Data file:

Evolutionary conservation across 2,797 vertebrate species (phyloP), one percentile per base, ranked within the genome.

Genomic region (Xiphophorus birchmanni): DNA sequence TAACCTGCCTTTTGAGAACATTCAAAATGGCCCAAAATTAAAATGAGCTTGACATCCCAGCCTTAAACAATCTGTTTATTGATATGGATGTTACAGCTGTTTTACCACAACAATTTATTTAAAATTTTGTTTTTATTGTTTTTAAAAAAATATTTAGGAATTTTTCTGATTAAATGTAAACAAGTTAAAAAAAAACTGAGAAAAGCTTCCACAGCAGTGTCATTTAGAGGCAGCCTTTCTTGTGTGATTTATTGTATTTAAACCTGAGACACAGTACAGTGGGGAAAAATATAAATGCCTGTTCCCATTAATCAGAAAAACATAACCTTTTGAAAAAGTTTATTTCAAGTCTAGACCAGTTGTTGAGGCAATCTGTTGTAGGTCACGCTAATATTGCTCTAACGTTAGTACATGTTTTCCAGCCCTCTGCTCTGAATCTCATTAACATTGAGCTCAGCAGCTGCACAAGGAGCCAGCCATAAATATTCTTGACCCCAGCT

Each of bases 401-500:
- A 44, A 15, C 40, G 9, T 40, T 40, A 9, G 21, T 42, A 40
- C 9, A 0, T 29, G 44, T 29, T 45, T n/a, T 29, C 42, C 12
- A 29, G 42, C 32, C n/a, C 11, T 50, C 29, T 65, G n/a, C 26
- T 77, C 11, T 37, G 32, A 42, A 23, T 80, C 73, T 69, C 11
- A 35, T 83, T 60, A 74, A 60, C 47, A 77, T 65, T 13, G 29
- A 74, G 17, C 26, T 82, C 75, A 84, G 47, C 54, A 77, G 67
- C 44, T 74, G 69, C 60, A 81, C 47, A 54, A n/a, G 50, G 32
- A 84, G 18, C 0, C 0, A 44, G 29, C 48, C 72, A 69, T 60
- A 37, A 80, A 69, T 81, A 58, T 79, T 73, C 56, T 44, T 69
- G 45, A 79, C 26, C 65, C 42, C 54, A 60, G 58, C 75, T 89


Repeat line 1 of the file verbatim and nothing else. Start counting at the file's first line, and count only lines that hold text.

Evolutionary conservation across 2,797 vertebrate species (phyloP), one percentile per base, ranked within the genome.